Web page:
Marketing Bootcamp

7 Strategies to Help Breathe Life into Your Dying App

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Do you have a mobile app lingering in the App Store and prompting just a handful of downloads each day? Has the excitement of a huge launch waned, leaving you wondering what you should do with the app?

Related: 3 Essentials for Marketing Your Mobile App

I’ve been there, too. While the first app I ever created hit number eight under Educational Games, in 2011, my second app tanked: It generated a big zero on launch day. However, after a few tweaks, it went on to become my biggest revenue-generating app.

Sometimes, it’s not your app idea that's your problem; the problem is that your app hasn’t had a chance to shine. Here are seven strategies to revive your app’s downloads and help you decide whether your software idea is worth pursuing.

1. A paid-to free-campaign

This is one of my favorite strategies, and on average it generates 5,000 to 20,000 downloads in a matter of days. In fact, we have generated hundreds of thousands of downloads for a few of our clients this way.

If you’re not familiar with a paid-to-free campaign, it’s where you make a paid app available for free for a couple of days. If you have a free app out there, you can also make one of your in-app purchases free.

However, the in-app purchase must be a non-consumable type, which means that the product is purchased once by users and does not expire or decrease with use. For example, your “remove ads” IAP is considered a non-consumable purchase.

Consumable purchases generally are subscription-based and can't be made free within iTunes Connect. To successfully run this campaign, you need to get exposure on a website such as AppAdvice or BGR.com. I’ve run this campaign without receiving press, and have seen only a few hundred downloads as a result -- whereas I've seen press coverage generate thousands of downloads.

For more details on how to execute something similar, see the Paid to Free Campaign on my blog.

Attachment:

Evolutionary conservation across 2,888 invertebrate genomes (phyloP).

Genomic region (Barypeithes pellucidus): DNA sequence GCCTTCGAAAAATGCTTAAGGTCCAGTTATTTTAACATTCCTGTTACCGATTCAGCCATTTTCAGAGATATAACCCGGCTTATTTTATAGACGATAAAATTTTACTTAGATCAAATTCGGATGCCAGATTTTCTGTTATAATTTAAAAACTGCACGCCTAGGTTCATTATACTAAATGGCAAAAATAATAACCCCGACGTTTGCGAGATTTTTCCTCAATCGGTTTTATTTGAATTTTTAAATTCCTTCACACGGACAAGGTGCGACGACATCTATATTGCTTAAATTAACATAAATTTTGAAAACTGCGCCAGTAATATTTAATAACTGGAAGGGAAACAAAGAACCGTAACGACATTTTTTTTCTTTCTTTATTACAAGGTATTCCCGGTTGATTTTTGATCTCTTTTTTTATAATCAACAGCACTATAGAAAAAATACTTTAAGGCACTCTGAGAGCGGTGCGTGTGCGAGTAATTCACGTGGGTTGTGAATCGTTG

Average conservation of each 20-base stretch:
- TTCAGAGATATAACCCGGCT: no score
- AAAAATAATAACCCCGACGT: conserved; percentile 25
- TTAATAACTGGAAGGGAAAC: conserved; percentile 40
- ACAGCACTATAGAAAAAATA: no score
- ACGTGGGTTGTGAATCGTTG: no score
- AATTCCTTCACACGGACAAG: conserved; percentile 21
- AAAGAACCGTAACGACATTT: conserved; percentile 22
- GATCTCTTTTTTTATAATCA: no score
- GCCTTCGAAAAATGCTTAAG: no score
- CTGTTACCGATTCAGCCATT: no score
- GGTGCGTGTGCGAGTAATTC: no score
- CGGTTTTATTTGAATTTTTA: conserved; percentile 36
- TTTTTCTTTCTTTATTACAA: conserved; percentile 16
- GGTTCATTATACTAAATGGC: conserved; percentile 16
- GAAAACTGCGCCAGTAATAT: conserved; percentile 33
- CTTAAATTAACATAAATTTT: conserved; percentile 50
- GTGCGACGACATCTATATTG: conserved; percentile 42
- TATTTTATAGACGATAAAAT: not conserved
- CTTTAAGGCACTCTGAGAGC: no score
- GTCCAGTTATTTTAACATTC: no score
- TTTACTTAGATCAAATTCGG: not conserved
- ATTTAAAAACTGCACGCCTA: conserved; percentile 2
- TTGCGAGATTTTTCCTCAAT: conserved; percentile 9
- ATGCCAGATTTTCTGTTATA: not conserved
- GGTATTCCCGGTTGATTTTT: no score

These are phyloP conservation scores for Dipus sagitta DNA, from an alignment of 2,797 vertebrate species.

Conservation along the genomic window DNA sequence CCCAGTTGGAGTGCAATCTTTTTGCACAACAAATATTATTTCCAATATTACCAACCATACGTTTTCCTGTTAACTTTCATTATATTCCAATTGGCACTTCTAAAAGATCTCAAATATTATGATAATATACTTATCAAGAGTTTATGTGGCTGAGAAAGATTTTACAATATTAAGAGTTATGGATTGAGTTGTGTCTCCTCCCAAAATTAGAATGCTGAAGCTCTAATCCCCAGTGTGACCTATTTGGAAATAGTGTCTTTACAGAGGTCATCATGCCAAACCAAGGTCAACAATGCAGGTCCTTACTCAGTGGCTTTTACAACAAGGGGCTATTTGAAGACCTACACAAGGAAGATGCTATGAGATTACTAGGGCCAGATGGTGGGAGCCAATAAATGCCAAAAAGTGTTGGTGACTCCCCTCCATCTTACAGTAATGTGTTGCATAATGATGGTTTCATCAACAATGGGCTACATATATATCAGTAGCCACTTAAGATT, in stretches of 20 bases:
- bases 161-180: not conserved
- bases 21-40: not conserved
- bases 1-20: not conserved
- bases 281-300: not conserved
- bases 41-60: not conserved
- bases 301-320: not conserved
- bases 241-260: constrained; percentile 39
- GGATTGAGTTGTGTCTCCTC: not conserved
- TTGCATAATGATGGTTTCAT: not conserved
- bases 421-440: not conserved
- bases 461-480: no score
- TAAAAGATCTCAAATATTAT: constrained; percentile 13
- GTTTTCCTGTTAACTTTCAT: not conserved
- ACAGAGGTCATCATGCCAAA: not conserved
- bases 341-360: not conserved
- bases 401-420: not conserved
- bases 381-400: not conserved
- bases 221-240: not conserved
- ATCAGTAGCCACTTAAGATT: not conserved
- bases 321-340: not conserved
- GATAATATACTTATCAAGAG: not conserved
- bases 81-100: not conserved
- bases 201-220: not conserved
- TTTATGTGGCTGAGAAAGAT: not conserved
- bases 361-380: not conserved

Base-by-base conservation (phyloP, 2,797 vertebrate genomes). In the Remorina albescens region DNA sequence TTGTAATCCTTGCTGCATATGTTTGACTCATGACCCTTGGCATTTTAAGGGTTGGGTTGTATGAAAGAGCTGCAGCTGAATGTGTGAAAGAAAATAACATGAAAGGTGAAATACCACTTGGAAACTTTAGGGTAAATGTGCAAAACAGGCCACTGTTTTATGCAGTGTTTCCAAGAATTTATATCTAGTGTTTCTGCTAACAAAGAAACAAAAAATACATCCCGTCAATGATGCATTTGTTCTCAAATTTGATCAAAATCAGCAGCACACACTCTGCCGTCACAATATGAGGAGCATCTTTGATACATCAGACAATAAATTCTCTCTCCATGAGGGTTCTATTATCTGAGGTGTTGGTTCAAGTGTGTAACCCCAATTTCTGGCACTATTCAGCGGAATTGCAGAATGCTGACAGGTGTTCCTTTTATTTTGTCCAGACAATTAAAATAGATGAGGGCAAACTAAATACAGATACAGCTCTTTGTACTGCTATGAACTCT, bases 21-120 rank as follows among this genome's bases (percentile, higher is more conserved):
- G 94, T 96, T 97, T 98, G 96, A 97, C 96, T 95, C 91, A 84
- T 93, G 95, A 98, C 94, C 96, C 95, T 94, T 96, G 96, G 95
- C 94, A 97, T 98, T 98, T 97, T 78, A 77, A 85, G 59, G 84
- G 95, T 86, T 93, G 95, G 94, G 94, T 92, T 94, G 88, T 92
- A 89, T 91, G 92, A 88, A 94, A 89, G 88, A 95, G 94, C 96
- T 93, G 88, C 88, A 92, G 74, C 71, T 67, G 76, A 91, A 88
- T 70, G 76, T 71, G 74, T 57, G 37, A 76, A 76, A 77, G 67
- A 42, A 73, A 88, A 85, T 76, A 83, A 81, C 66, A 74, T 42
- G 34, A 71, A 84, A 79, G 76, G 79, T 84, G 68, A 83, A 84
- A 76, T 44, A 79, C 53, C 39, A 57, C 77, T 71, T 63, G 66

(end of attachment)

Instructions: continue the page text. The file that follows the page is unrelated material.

2. App Store Optimization

Focusing on low competition, relevant keywords in your app name and your keyword field (iOS-only) can have a tremendous impact on downloads. Performing App Store Optimization, better known as App Store SEO, has resulted in a 277 percent increase in downloads for my app.

One of my favorite tools to generate keywords is OneLook’s reverse dictionary. The tool will provide you with a list of keywords that are related to whatever you input.

You can then input these keywords into a tool like Sensor Tower or App Tweak to get a traffic and competition score. I tend to focus on keywords that have very little competition.

Related: How Dreamt It Got Approved for Apple's App Store in 2 Hours

3. Seek a publisher

There are many game publishers in the space that can provide you with immediate downloads. Publishers such as Ketchapp, Genera Games, Fortafy Games and others have the marketing knowledge, App Store connections and cross-promotional capabilities to ensure your game has a chance to become a hit.

Before approaching any of these publishers, make sure your game is as polished as possible. Do not pitch them your minimum viable product.

Even if these publishers end up passing on your game, the act of pitching them can lead to valuable feedback.

4. Revamp Your Designs

The design of your app plays a huge part in convincing users to download it. From the icon to the App Store screenshots, to the user interface, users will be judging the quality of your software based on these superficial parameters.

That’s why it’s important to test and have high-quality designs.

Rich Wagstaff, an independent app developer, doubled his downloads simply by changing his app icon.